Feeling the need to green your white Christmas this year? But dread the thought of wrapping your gifts in newspaper cartoon pages? Not to worry—we’ve got some better ideas for you.
We asked Lindsay Coulter, the Vancouver-based David Suzuki Foundation’s “Queen of Green” and Jed Goldberg, the president of Toronto-based Earth Day Canada to help us with some fresh ideas to go green this holiday season.
Give experiences. “I like the idea of giving experiences to people—so a pass to a yoga studio for some classes, or a pass for a massage, or offer to take people out to dinner at a nice restaurant,” says Goldberg. “These are things that can sometimes be more appreciated and can be unique.” Other ideas include theatre gift certificates, museum memberships, cleaning service gift cards and more.
Regift unashamedly. Rather than shop for a new consumable, just pass along that holiday-themed chip and dip bowl you got from your sister-in-law (because you already have three anyway!)
Make your gifts. No lopsided clay bowls here—think more personal items such as a homemade family recipe book where you pass along treasured recipes, or show off your culinary chops by making liquors, spice sets and more.
Think E, not paper. “Cards that you send out can be sent electronically,” says Goldberg. Avoiding the paper trail and packaging that comes with sending cards cuts down on the environmental impact of saying “Happy holidays.”
Wrap wisely. Easiest solution to wrapping? Pick up some pretty, reusable bags—there are plenty of choices, styles and sizes available these days.
Try a theme suggests Coulter for this year’s gift giving—such as giving everyone homemade gifts, or items you picked up from local artisan fairs or craft bazaars. Other ideas include fair trade gifts or donations to charities.
Go natural. “In terms of decorating, rather than running out to the store and buying store-bought decorations, use found, natural things. They are also really more conducive to the holiday season,” says Goldberg. “Using pomegranates and oranges and gourds and edible things as decorations for instance. Or bulbs—amaryllises, so things that are colourful and festive and can later be planted in your garden.” Also think outside the house—pick up pine cones and evergreen branches to spruce up your place (and your gifts—these can also double as lovely gift toppers).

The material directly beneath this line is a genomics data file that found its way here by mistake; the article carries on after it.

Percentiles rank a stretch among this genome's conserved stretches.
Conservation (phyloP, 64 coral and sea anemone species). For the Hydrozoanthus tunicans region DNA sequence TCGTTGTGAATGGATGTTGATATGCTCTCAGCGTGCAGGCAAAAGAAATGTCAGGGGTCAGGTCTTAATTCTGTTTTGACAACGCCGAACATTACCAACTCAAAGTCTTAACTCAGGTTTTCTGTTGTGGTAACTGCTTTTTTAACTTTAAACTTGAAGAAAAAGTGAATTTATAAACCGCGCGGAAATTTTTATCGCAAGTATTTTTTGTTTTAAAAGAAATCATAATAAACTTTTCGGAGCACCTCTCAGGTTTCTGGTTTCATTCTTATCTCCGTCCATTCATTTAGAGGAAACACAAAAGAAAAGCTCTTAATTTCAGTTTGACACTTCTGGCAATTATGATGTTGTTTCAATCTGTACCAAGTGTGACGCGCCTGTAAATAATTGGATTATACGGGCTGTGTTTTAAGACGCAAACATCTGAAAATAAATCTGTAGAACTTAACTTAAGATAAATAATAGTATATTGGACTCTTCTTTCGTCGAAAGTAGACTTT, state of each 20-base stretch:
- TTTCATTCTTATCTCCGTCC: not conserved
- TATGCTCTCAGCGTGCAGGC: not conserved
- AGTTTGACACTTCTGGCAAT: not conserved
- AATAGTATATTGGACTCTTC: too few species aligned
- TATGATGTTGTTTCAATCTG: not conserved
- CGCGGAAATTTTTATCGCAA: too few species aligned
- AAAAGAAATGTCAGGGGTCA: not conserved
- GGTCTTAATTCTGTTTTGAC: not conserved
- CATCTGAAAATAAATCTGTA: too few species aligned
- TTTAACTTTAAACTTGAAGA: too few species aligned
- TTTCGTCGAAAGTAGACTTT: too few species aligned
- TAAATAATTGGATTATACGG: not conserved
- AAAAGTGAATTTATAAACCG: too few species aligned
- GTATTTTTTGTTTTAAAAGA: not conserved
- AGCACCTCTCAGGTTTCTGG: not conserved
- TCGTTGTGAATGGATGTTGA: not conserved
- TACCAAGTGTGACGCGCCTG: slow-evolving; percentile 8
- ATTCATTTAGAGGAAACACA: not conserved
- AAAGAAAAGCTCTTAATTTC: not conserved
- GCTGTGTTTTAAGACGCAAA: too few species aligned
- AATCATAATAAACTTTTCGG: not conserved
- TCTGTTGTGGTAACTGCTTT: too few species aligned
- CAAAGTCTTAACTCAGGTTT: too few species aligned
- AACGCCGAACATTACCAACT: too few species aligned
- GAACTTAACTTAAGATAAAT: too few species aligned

Do double duty. Bring “live” hostess gifts, or take home gifts for dinner guests. So these would be plants that could act as décor around the house such as poinsettias, or maybe a small flat of herbs to use in the kitchen over the winter and replanted in the spring, says Goldberg.
Avoid the canned…cranberry sauce that is. Instead, cook from fresh and make your own sauce with cranberries, sugar or locally-sourced honey and water. It really is that easy. Not only are you cooking local, but avoiding the cans also limits your exposure to Bisphenol-A (BPA) that can be found in cans. Ditto for other side dishes such as corn or peas, Coulter notes.
Source your food Catering your party this year? Look for caterers who use local and organic food to prep your munchies. “Or if you’re doing it yourself, you can even find more local and organic food in large supermarkets now. So when you’re planning your menu, think about it in those terms,” says Goldberg.
Toss the nonstick Non-stick pans contain harmful chemicals such as perfluorooctanoic acid (PFOA), notes Coulter. Instead, she suggests cooking with stainless steel, glass or cast iron cookware to keep PFOA at bay.
Avoid the disposable plates, cups, cutlery and more for this year’s events. Got too big a party for your dishwater to handle? Look around for a nearby party rental store that can rent you all the glass and dishware you might need. “It’s actually a lot easier,” says Goldberg. “You don’t have to wash them afterwards—you just put them back in the box after the party and send them back and it’s washed by them.”